Basilian Sisters are testaments to the human spirit and the embodiment of Eastern Christian Spirituality.

Brave New World

In 1907 Bishop Soter Ortynsky, a native of Ukraine, was named Bishop for all Catholics of the Byzantine Rite in America. Headquartered in Philadelphia, he would be ministering to a flock of Ukrainian immigrants that had left their homeland to pursue better lives in the new world.

Founding Sisters of Saint Basil

In Philadelphia, Bishop Ortynsky found churches in sad need of repair and reorganization and a flock of illiterate and desperately poor parishioners, including scores of orphans. Knowing that the tasks before him were too great to tackle alone, he sought the assistance of Ukraine’s Metropolitan Andrew Sheptytsky who arranged for the transfer of a group of Basilian nuns from the Yavoriv monastery to America. On November 28, 1911, Sisters of the Order of Saint Basil the Great, led by Mother Helena Langevych, OSBM, arrived in the United States of America.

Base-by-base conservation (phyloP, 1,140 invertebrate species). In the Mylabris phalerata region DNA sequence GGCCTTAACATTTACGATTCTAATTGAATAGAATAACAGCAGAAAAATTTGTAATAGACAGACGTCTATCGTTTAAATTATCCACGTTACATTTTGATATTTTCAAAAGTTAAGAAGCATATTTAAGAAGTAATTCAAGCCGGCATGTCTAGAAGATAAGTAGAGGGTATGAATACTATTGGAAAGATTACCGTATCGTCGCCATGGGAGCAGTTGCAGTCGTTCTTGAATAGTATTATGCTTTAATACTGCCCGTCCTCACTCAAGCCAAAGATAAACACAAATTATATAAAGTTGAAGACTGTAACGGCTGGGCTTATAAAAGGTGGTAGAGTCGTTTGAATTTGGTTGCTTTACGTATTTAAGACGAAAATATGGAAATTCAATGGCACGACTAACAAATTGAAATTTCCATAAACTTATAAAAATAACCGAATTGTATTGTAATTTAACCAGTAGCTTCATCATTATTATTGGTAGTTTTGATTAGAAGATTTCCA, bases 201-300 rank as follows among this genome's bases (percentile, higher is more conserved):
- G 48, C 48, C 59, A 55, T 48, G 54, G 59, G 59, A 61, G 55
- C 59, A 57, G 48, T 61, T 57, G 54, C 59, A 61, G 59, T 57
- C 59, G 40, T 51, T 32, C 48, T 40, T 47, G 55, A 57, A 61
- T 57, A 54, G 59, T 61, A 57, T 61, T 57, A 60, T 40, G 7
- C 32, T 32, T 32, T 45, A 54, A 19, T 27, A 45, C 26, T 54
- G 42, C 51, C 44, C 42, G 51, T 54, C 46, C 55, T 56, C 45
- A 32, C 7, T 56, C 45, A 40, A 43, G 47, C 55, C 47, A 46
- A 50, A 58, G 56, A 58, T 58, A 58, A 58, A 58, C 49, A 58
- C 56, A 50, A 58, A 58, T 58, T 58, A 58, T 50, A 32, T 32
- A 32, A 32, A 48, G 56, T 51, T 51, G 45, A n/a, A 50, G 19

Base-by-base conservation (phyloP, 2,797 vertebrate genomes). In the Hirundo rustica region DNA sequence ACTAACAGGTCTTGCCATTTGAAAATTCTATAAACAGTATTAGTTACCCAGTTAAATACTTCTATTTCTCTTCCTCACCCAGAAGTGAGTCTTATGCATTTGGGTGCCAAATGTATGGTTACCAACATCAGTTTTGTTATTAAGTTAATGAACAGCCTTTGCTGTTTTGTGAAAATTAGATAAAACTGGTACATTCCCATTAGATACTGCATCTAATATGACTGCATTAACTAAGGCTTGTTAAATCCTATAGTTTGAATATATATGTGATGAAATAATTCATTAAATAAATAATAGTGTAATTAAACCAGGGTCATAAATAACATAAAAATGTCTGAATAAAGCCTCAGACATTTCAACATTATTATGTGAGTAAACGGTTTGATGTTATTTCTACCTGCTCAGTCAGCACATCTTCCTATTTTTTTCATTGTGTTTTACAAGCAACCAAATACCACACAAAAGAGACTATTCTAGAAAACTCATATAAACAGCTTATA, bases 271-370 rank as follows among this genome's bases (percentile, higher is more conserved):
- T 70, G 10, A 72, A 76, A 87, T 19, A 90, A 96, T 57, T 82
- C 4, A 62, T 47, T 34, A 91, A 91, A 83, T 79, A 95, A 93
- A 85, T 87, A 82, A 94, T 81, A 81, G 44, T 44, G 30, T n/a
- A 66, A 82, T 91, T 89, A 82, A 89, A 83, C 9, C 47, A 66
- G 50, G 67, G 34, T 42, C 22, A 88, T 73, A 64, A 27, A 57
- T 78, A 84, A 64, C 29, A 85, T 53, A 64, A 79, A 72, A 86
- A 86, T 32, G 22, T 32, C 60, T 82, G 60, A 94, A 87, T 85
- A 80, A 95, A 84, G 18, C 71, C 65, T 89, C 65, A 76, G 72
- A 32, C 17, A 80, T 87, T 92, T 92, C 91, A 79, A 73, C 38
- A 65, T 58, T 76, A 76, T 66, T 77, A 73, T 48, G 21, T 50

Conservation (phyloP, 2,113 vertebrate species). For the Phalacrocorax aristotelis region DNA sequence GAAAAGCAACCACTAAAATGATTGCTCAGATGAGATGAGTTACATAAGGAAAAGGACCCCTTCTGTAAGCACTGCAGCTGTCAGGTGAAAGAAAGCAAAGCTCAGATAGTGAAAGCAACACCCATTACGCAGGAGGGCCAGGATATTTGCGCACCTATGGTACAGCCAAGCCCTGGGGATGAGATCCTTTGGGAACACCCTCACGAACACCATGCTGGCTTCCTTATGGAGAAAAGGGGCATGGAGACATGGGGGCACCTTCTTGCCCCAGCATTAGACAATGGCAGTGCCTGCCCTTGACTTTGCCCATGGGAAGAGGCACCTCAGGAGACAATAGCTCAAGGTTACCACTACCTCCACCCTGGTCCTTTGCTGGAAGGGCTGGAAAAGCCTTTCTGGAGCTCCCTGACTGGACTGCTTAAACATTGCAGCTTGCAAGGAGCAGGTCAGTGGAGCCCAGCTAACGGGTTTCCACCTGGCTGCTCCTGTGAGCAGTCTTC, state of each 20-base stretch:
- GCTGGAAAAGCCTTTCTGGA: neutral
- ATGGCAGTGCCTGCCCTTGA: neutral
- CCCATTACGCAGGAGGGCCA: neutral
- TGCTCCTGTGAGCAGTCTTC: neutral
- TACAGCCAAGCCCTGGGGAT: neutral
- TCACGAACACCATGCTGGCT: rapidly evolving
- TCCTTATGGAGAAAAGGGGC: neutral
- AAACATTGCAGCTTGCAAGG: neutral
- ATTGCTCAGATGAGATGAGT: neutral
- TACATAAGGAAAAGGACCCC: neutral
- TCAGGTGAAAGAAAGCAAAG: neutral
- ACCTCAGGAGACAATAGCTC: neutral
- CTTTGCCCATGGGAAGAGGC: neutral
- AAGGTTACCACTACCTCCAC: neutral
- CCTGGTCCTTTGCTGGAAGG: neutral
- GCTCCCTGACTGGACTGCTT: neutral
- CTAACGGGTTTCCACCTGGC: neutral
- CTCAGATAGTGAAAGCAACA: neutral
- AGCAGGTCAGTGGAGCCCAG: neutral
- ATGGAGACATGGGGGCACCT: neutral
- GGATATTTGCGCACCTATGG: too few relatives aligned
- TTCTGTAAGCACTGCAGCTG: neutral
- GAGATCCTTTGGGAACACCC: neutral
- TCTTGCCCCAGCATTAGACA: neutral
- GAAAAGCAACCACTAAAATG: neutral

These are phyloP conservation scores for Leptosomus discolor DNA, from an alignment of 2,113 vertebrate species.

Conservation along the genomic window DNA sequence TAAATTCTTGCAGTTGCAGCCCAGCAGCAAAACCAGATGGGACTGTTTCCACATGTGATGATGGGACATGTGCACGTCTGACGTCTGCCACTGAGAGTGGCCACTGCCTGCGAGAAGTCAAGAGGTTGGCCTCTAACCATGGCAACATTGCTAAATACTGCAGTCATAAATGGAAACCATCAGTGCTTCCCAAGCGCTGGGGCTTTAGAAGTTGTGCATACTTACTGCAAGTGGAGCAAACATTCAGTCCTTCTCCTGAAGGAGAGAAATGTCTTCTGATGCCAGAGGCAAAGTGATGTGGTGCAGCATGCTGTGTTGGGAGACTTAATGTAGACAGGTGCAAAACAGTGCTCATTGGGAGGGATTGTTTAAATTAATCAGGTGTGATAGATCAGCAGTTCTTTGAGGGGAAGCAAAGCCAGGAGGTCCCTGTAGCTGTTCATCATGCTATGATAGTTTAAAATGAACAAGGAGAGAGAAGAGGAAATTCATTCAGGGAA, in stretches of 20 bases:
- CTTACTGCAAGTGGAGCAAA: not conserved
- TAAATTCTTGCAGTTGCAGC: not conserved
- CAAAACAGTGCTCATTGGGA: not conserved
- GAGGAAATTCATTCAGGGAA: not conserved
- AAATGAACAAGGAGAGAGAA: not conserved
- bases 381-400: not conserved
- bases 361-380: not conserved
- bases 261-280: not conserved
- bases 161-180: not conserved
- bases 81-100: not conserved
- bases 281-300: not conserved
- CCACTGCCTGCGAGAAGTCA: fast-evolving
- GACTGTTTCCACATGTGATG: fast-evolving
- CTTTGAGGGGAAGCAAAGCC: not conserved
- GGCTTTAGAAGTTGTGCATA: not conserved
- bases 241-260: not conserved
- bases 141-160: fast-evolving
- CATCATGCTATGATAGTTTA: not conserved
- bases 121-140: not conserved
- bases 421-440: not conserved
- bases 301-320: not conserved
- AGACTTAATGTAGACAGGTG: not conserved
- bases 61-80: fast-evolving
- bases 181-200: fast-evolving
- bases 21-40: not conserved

Times were lean, and the immigrant community was poor, and Bishop Soter and Mother Helena spent countless hours soliciting funds and helping the other Sisters cope with the hardships and deprivation they met in their new home. Ukrainian orphans were the bishop’s greatest concern and he soon asked the Sisters to staff a proper Ukrainian Catholic Orphanage where the children would be nurtured and kept in touch with their Ukrainian heritage.